U.S. presidential candidates and Israel
To the outside observer, the run-up to the presidential nomination in the United States seems to go on forever, often exuding more bluster than substance. But inasmuch as all of the manoeuvring and one-upmanship might make for good theatre, the gravity of the issues facing America, and indeed the free world, cannot be underestimated and demands that whoever the Republicans select to take on President Barack Obama has the erudition and conviction to sculpt an alternative to current policies that clearly are not working.
It’s well recognized that domestic concerns invariably determine who wins elections and, during the current cycle, understandably even more so than in previous years, it’s the economy that will be uppermost in the minds of voters. Nonetheless, given so much political turbulence overseas, foreign policy begins to emerge as a secondary tipping point in the quest for the White House.
And within the context of foreign policy, the salient question for the Jewish community during the current primaries tends to focus mostly on “how good one or another of the Republican candidates would be for Israel.” Fortunately, with the exception of Texas congressman Ron Paul, there appears to be little to be worried about, with all of the remaining contenders strongly declaring their support for the Jewish state in ways that appeal to their constituencies.
Frontrunner Mitt Romney has stated that “the bonds between Israel and the United States are unshakable.” He has pledged that if he’s elected president, his first foreign trip will be to Israel. In contrast, Paul has stuck with his reportedly anti-Israel sentiments, contending, for example, that previous American alignment with Israel contributed to the 9/11 attacks. He is adamant that all U.S. aid to Israel should cease forthwith.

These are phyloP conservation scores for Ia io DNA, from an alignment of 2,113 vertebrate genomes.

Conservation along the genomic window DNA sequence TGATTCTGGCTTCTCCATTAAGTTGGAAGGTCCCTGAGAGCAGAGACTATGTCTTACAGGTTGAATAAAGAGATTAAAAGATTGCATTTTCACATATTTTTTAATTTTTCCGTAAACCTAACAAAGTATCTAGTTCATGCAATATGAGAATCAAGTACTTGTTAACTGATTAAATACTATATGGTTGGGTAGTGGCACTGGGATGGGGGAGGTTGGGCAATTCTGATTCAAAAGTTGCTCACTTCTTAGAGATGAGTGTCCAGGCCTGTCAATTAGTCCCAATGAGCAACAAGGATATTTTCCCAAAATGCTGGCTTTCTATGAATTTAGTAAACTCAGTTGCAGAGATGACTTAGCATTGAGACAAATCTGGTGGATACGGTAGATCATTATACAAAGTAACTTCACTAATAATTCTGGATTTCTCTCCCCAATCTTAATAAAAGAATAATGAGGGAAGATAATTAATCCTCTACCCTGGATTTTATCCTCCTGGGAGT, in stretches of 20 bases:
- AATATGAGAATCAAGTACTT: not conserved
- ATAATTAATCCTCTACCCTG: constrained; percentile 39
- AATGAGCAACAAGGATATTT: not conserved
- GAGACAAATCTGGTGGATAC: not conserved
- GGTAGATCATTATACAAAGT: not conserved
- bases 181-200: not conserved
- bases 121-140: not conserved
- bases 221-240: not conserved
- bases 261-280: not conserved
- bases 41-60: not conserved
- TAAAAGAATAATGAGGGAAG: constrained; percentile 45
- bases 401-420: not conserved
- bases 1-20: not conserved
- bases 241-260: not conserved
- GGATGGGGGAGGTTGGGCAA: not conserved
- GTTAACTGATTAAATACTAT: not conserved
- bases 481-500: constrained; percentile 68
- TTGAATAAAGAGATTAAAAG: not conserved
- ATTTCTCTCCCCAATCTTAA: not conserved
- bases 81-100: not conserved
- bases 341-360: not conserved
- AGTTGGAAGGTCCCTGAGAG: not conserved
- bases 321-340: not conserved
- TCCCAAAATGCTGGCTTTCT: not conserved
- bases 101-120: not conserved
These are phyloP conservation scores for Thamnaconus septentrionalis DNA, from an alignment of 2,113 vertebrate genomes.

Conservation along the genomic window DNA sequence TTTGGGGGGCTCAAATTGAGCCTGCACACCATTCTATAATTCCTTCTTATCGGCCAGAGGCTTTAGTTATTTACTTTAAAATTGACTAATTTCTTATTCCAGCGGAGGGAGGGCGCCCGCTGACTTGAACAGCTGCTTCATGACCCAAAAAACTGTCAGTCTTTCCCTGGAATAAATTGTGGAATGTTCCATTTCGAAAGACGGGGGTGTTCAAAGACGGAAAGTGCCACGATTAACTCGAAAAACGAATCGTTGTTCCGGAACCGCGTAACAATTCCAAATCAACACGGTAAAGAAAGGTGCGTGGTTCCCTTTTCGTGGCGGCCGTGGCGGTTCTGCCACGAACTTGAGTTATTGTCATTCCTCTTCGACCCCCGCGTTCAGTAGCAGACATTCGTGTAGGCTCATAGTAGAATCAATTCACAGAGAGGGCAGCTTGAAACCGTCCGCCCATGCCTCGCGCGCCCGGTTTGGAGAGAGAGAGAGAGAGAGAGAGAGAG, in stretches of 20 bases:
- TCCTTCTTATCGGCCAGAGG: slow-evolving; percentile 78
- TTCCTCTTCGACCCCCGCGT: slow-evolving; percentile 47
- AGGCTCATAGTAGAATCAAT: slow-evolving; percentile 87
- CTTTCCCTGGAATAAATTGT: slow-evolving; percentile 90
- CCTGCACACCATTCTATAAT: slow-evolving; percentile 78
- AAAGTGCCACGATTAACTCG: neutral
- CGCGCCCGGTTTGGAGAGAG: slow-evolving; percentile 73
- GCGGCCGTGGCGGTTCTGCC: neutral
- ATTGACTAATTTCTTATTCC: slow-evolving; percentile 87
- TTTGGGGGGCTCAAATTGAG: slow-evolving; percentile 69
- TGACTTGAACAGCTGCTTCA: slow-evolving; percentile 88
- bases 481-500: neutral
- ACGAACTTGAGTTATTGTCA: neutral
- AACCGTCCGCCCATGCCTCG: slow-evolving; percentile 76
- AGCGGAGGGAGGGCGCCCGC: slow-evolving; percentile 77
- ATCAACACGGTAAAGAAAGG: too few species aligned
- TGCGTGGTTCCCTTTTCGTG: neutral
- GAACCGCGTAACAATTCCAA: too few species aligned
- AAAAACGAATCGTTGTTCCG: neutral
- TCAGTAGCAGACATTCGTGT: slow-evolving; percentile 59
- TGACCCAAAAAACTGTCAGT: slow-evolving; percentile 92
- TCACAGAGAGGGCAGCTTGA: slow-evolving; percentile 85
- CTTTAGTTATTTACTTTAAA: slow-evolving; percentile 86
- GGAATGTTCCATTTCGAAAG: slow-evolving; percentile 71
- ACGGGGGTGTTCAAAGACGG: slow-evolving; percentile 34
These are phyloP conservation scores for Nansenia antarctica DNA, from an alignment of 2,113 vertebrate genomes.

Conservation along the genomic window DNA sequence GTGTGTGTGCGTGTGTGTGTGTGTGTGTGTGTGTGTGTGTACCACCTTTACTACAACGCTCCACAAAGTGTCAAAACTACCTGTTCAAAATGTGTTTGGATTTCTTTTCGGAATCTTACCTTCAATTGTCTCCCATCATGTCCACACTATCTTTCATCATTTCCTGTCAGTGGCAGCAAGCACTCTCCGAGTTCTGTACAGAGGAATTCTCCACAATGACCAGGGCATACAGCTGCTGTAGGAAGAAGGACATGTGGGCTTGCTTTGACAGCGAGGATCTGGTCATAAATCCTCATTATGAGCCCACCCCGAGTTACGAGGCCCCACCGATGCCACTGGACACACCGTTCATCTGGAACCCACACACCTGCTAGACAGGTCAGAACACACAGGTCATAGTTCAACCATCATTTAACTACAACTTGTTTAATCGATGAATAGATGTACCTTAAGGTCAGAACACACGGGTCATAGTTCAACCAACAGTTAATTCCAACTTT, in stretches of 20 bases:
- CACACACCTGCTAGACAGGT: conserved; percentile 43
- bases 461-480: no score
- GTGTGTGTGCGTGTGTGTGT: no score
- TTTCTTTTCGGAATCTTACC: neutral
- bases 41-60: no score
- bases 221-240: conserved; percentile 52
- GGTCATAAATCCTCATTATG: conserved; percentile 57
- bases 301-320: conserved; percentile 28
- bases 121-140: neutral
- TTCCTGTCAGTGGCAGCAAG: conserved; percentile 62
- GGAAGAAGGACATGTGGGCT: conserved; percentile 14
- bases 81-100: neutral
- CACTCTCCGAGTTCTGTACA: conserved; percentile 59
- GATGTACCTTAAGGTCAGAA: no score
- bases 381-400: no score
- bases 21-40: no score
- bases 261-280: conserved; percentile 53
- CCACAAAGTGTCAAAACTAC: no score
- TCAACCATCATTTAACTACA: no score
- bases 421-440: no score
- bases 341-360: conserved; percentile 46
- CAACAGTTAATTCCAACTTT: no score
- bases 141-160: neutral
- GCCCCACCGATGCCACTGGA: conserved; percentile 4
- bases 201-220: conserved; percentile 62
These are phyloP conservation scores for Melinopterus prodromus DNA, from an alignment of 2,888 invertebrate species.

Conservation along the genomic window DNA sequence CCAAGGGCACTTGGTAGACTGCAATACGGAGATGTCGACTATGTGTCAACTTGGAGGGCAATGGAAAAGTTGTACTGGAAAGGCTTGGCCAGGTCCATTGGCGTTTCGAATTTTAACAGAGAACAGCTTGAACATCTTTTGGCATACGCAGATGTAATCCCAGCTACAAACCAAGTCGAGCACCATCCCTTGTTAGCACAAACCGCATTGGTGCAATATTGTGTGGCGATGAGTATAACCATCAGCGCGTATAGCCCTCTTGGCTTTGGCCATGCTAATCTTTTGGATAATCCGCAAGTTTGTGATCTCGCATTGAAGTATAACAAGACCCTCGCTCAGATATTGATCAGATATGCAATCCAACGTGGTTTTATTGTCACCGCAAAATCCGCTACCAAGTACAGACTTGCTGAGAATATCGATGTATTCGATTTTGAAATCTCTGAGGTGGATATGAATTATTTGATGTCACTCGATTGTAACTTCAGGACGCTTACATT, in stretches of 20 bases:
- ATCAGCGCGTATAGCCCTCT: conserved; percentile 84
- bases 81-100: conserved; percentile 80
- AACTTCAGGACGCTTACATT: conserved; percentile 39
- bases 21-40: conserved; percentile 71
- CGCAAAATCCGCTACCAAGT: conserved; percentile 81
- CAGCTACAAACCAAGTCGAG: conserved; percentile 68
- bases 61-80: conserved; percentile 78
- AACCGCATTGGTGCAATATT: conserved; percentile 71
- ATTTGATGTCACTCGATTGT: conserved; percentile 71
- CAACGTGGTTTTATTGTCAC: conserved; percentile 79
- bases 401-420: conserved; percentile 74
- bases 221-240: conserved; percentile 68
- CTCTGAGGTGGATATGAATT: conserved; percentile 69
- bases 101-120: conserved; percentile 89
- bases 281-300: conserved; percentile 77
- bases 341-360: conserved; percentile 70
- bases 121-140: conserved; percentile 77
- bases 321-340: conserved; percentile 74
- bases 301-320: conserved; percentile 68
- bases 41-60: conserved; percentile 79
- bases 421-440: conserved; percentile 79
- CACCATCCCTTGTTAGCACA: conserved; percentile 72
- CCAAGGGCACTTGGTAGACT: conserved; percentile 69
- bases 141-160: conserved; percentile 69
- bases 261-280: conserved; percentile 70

Ranking candidates on the strengths of their commitments to Israel, Jerusalem Post columnist Dovid Efune places former U.S. senator Rick Santorum at the top of the list. Santorum has described Obama’s Middle East policy as “immoral” and has expressed his fervent belief in Israel’s rights to the West Bank, even going so far as to controversially insist that “all the people who live in the West Bank are Israelis; they’re not Palestinians.”
Efune characterizes another of his more favoured candidates, Newt Gingrich, as having views that “translate into nuanced and comprehensive pro-Israel policy.” As with many of the other candidates, Gingrich embraces Jerusalem as “the undivided capital of the Jewish state”.
Texas Governor Rick Perry has promised that, among his first acts as president, he would move the U.S. embassy from Tel Aviv to Jerusalem. Former Utah governor Jon Huntsman also endorses such a move. He has described the U.S.-Israeli relationship as “a special bond rooted in history and solidified over more than five decades of partnership.”
The real race for the Republican nomination is just getting started and although Romney is the odds-on favorite, it’s too early to predict who will come away with the prize. But in terms of “who is good for Israel,” each one, aside from Paul, passes muster. The bigger question is who has the ability to unseat Obama.